RV Canada With Boo the Menopausal Van:Sample Chapter
Filed under: Publications andWriting

Just one of 21 chapters about our adventures while crossing Canada in a cranky van called “Boo the Menopausal Van.” The last three chapters are valuable resources for travellers.

Chapter 5: Ontario (ON)

Water, Water Everywhere
Welcome to the biggest province on our trek and the one with the biggest heart! Even with gas funds in meager supply, we have faith in our sales here. This happens to be the land of thousands of lakes, moose, muskeg, trees, fishing, and chip trucks and, of course, French Fries. There’re so many lakes a map of Ontario looks like Swiss cheese. It’s a recreational paradise. Our first stop occurs at the provincial tourism office at the border, to share Powell River information.
A giant muskie welcomes visitors from the west to Kenora (pop.16, 500) on Lake of the Woods. Past the lake, dotted with 14,000 islands and a 65,000 mile shoreline, Hwy. #17 takes us right downtown. We stop at the tourism office (Ch. 21) to distribute information and get fresh water, then cross the street to a Husky station where we use the sani-dump. They have a beautiful walk along the waterfront with many unique gift shops. The downside of Kenora is the many “no overnight camping signs” throughout the town which makes RV’ers like us feel like not stopping at all.
From there we head south on #71, The Kings Highway, also called the Heenan Hwy., to Fort Frances. It was blasted through some of the most formidable rock in Canada. It opened in 1936 between Kenora and Fort Francis, named after Peter Heenan, born in Ireland. He came to Kenora in 1902 where he served as a Liberal Labour member until 1943. We have him to thank for the Old Age Pension Act in 1927.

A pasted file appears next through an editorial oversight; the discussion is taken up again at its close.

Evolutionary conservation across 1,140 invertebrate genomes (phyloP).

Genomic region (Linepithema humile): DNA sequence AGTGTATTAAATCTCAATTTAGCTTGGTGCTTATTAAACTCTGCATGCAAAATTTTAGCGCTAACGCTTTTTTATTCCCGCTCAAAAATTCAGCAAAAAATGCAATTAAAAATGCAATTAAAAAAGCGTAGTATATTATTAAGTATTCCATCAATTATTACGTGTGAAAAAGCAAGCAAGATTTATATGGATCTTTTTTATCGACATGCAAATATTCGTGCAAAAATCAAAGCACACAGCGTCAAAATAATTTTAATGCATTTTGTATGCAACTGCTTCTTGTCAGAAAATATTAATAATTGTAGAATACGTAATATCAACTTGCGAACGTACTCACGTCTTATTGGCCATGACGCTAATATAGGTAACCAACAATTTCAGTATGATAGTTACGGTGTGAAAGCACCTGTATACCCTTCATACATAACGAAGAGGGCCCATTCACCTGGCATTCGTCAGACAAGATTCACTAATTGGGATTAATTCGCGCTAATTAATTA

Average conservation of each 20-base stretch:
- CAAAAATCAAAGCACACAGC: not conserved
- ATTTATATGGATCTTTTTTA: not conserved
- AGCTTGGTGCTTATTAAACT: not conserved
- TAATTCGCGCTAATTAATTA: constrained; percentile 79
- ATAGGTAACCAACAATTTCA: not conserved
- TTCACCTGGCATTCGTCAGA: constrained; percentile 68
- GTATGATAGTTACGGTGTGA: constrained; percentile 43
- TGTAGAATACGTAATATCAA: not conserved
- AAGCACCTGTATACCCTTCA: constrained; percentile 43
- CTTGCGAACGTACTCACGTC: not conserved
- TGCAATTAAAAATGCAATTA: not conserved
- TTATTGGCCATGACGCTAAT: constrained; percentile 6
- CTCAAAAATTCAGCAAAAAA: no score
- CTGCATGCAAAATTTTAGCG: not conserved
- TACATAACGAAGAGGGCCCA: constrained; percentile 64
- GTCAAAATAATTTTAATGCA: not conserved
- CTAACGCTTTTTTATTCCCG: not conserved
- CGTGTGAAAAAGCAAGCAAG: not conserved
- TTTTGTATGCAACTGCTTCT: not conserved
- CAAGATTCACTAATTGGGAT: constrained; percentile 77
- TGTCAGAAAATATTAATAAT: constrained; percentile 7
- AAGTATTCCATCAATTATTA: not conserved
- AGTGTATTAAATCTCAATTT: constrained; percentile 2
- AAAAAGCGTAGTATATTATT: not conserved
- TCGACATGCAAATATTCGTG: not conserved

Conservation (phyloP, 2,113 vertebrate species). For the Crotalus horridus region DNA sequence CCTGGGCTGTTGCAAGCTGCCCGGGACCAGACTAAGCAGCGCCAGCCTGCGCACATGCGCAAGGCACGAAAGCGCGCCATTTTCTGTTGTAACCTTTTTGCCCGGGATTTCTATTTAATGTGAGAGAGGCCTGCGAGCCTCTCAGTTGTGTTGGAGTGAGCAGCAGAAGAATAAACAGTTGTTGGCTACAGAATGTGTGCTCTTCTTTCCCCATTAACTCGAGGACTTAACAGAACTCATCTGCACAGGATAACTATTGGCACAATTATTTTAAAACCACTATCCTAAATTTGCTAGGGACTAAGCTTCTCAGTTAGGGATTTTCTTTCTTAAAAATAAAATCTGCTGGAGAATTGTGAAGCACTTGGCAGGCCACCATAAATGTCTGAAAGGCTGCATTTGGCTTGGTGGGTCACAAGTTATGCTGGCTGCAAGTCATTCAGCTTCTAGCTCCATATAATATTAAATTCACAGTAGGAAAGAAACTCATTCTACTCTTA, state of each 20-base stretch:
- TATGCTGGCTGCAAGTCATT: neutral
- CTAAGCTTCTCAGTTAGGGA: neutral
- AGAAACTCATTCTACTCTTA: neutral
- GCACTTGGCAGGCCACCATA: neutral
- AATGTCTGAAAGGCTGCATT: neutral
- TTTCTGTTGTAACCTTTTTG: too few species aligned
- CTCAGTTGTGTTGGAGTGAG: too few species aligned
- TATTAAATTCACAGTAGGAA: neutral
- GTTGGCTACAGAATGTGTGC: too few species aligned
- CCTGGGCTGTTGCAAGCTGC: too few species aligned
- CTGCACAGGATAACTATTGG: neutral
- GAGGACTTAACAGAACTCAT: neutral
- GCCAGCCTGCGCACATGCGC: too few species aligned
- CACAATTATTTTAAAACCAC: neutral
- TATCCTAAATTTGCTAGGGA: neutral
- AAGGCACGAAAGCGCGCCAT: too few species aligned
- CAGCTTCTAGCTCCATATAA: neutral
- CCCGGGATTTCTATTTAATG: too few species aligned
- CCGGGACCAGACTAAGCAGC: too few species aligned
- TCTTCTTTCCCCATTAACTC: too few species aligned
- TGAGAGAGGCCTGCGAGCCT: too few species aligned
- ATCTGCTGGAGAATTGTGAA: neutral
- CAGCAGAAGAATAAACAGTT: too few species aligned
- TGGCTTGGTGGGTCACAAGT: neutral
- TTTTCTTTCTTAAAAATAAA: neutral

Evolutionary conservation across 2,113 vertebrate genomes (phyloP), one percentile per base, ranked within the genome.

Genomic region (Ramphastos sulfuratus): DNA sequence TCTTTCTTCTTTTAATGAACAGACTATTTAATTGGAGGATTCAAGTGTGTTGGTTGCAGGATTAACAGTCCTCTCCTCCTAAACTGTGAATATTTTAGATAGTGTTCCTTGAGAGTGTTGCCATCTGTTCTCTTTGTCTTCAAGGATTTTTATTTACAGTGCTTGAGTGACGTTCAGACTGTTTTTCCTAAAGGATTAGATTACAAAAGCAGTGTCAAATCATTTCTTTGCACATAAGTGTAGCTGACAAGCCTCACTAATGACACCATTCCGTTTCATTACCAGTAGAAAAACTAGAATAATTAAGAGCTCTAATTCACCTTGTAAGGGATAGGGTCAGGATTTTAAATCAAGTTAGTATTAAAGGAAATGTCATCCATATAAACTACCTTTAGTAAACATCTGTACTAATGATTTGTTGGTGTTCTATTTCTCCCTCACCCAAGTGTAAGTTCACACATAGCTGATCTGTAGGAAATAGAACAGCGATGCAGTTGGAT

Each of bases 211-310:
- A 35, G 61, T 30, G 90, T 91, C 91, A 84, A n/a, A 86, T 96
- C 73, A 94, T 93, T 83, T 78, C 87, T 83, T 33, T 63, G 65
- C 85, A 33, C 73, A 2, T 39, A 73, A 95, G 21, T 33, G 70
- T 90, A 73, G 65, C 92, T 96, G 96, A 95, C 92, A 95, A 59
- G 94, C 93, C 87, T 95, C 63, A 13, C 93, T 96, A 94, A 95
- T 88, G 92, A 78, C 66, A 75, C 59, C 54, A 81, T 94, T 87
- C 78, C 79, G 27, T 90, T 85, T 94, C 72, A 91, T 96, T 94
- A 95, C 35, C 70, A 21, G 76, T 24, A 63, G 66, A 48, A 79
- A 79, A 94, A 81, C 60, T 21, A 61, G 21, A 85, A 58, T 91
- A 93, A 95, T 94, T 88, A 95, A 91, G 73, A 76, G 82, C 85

This is one of the most scenic drives we’ve been on in Ontario. With few semi-trucks bullying us down the highway, we enjoy a peaceful drive on smooth highway. The only problem seems to be the lack of pull-offs. We stop at Sioux Narrows for a walk down to the lake. They have an interesting gift store with totem pole. Nestor Falls in the heart of the Canadian Shield also rests on the edge of the lake that teems with fish. Cabins nestle along the water and make us wish we were stopping, but we want to be in Fort Francis tonight.
Out of the blue we drive through a little community called Finland with farmland and few trees, all quite different from the lakeshore drive. We turn east on #11, through more farmland and stop at Canada’s smallest church in Emo. This minute 8’x10’ chapel was built in 1935 by a blacksmith, but a fire in 1973 consumed the church. The cross fell inward but didn’t burn so they rebuilt the church.